MELBOURNE, Australia — Japan’s and South Korea’s aspirations for homegrown fighter jets have run into headwinds, even though both are set to press on with their respective projects.

The two Asian nations are customers of the Lockheed Martin F-35A Lightning II Joint Strike Fighter, but are keen to develop their indigenous fighter jet programs to develop their industrial base and boost local aerospace industries.

An FMS shift in Japan

Japan originally planned to develop its indigenous fighter, tentatively designated the F-3, and introduce it into service by the early 2030s. However, reports from late 2017 indicate that the decision on whether to go ahead with the program will be pushed back to 2018.

These reports came as Japan’s Acquisition, Technology and Logistics Agency announced that the flight test program of the Mitsubishi Heavy Industries X-2 Advanced Technology Demonstrator X, or ATD-X, experimental aircraft will conclude in March 2018.

The ATD-X was developed by the Japanese Ministry of Defense’s Technical Research and Development Institute for research purposes and to test advanced stealth fighter technologies. The aircraft is powered by a pair of Ishikawajima-Harima Heavy Industries XF5 low-bypass turbofan engines, each producing more than 11,000 pounds of thrust.

The ATD-X made its first flight in 2016 and is being flown from the Japan Air Self-Defense Force’s Air Development and Test Wing at Gifu Air Base, having completed 34 of 50 planned test flights in November 2017.

Despite uncertainty about the F-3’s future, development of the program continues, with concept designs being refined. Japan is keen to restart indigenous fighter development and manufacturing, which ended in 2011 when the last Mitsubishi F-2 fighter was delivered to the Japan Air Self-Defense Force and the decision was made to acquire the F-35A with local industry participating in the final assembly of JASDF’s F-35s.

This has disappointed local industry, which had hoped to secure component manufacturing contracts in the F-35 program to retain industrial capabilities. Since the 1970s, Japan had pursued a policy of developing a domestic, autonomous defense industrial base that can meet its defense needs through licensing agreements and other methods of technology transfer and acquisition.

However, Japan’s uncertain security situation, with North Korea’s continuing ballistic missile and nuclear weapons program as well as China’s rising military might, means Japan’s defense needs have become more urgent. Priorities are shifting onto programs with shorter entry-into-service dates.

One consequence of this shift is that Japan has significantly increased the amount of defense equipment acquired via the U.S. government’s Foreign Military Sales program, with Japan allocating $4.43 billion for FMS acquisitions in its fiscal 2016 budget compared to just $392 million in FY2011.

That figure is set to grow even higher in the coming years. More F-35s, Boeing KC-46A tankers, Lockheed Martin Aegis Ashore systems and other ballistic missile defense-related acquisitions are planned.

According to Corey Wallace, a postdoctoral fellow in the Graduate School of East Asian Studies at Freie Universitat in Berlin, Germany, this trend toward FMS is understandable. Still, he believes the trend should eventually be reversed because local defense companies are hurt when they lose out on contracts and capabilities. The trend, he added, also contributes to underfunding of other defense priorities as well as research and development.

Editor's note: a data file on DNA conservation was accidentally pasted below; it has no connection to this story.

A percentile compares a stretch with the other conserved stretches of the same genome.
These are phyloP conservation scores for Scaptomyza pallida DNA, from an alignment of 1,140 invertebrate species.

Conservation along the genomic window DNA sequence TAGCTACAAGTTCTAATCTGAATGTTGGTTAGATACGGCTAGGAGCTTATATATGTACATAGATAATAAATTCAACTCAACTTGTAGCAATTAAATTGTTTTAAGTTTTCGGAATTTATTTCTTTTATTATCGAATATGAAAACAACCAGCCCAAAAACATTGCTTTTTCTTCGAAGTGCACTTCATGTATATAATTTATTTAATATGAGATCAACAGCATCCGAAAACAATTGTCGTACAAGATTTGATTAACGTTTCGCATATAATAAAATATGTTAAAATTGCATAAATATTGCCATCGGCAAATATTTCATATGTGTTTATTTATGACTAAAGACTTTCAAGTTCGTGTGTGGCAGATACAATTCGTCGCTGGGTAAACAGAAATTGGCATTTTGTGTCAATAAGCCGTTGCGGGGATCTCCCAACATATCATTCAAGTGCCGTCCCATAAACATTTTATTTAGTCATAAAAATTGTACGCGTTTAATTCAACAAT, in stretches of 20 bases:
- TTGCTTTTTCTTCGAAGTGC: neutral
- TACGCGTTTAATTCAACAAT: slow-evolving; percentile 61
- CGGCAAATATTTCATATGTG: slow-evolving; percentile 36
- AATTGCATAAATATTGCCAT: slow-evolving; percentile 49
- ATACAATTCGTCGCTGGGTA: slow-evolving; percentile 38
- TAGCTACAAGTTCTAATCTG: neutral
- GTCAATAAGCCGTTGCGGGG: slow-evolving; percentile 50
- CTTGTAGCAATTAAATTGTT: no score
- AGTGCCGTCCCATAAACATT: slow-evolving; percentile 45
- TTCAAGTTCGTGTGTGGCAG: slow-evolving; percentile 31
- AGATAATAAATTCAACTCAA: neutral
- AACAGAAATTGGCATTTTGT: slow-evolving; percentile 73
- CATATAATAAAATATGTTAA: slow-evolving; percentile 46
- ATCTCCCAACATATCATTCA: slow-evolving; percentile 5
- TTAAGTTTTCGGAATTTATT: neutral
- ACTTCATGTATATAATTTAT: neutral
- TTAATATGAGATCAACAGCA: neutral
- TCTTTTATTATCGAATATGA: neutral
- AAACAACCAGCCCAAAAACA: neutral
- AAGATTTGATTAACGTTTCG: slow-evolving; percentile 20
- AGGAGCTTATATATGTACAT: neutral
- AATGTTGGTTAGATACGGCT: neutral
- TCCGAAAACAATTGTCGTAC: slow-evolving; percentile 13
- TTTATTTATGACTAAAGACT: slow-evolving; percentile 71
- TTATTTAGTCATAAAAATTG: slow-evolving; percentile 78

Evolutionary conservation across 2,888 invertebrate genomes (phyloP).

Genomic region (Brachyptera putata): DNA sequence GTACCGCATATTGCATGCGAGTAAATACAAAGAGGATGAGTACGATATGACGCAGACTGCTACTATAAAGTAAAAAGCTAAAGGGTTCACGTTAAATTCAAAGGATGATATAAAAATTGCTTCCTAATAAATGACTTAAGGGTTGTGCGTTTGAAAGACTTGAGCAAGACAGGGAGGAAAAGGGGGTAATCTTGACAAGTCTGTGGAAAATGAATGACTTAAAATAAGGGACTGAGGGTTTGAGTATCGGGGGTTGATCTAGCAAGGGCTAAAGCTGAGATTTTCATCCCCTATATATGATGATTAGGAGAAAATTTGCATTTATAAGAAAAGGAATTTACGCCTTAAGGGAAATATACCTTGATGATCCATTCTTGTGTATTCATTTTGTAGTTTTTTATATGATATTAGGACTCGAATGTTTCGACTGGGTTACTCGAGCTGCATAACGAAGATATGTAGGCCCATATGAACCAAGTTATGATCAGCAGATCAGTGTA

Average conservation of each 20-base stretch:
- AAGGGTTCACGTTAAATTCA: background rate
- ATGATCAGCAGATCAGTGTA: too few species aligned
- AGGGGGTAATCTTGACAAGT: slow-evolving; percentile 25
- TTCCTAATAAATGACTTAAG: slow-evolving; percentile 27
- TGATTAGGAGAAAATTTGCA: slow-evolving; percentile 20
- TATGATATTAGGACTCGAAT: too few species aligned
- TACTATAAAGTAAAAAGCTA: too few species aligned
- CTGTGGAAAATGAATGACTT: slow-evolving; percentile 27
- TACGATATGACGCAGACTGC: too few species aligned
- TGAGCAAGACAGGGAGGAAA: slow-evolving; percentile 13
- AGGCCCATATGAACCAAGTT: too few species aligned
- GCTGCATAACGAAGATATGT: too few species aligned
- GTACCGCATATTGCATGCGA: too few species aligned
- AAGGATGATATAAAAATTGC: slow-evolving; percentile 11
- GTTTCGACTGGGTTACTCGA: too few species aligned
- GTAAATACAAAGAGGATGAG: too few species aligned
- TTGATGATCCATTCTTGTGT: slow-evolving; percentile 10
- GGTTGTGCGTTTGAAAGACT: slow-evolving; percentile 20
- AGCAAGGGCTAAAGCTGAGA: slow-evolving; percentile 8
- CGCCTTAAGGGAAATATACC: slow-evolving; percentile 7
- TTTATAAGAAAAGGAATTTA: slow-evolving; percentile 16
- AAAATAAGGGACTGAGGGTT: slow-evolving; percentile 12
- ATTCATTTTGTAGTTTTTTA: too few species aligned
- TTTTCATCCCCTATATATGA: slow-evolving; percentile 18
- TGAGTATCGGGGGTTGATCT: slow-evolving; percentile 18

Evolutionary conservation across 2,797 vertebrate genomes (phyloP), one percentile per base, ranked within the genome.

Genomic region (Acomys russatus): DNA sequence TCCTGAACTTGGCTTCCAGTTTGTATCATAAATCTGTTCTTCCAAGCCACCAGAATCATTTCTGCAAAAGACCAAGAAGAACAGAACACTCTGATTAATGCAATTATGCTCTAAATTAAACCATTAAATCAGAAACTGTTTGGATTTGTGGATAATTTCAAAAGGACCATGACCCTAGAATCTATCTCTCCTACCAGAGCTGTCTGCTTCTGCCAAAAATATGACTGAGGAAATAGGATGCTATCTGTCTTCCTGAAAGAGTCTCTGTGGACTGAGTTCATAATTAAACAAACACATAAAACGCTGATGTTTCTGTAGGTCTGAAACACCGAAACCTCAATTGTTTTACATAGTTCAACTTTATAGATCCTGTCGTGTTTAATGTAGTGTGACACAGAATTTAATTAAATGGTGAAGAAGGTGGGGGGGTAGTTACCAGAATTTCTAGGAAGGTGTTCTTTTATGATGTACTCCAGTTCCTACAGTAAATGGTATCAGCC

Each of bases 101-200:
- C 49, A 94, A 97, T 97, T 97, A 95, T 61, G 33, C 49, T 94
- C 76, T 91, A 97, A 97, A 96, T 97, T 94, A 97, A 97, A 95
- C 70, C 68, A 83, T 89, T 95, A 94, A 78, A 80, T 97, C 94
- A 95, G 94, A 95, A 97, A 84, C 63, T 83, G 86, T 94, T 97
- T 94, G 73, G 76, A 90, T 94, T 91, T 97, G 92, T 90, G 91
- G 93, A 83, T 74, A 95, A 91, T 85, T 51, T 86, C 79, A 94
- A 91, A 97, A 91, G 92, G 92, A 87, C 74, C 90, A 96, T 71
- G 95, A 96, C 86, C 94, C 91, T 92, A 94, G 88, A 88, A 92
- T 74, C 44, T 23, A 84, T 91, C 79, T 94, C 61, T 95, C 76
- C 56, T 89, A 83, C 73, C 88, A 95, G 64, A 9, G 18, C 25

South Korea‘s partnership problem

Meanwhile, South Korea is developing the KF-X multirole fighter with Indonesia. Korea Aerospace Industries is the program’s primary contractor, and Indonesia’s government-owned PT Dirgantara Indonesia is the project partner.

South Korea will be the majority partner in the program, while Indonesia will contribute 20 percent of the project cost in return for one prototype, design participation, technical data and production sharing, with the option to procure 50 aircraft at a later date.

The overall development program is estimated to cost $8 billion, with the first prototype scheduled to roll out in 2022 and deliveries due to begin in 2026.

The KF-X is a twin-engine, twin-tail, low-observable design. General Electric has been picked to supply the F414 turbofan engine ― which currently powers the Boeing F/A-18E/F Super Hornet ― for the KF-X. South Korea’s Hanwha will supply an infrared search and track system, an active electronically scanned array radar, and a targeting pod.

South Korea plans to integrate the European Meteor and IRIS-T air-to-air missiles on the KF-X.

However, reports have emerged that Indonesia has fallen behind in its share of program payments. A South Korean politician revealed in November 2017 that a payment of $124.5 million that was due the month before had not been paid. Recently, Indonesian defense officials told local media that Indonesia still owes $140 million to South Korea for its share in the program.

The payment delay is a consequence of the continuing budget crunch in Indonesia, which has in turn led to weak growth for the country’s defense budget, with its budget increasing by 1.2 percent in 2017 following a cut the year before.

Sources in Indonesia tell Defense News that the Southeast Asian country is renegotiating its financial position in the program, including the repayment of its contribution shortfall.

Despite this news ― and recent reports that Indonesia has sought information on pricing for new fighters including the Lockheed Martin F-16 and the Eurofighter Typhoon ― Indonesia remains keen on participating in the KF-X program, although the scope of its involvement may be reduced as a result.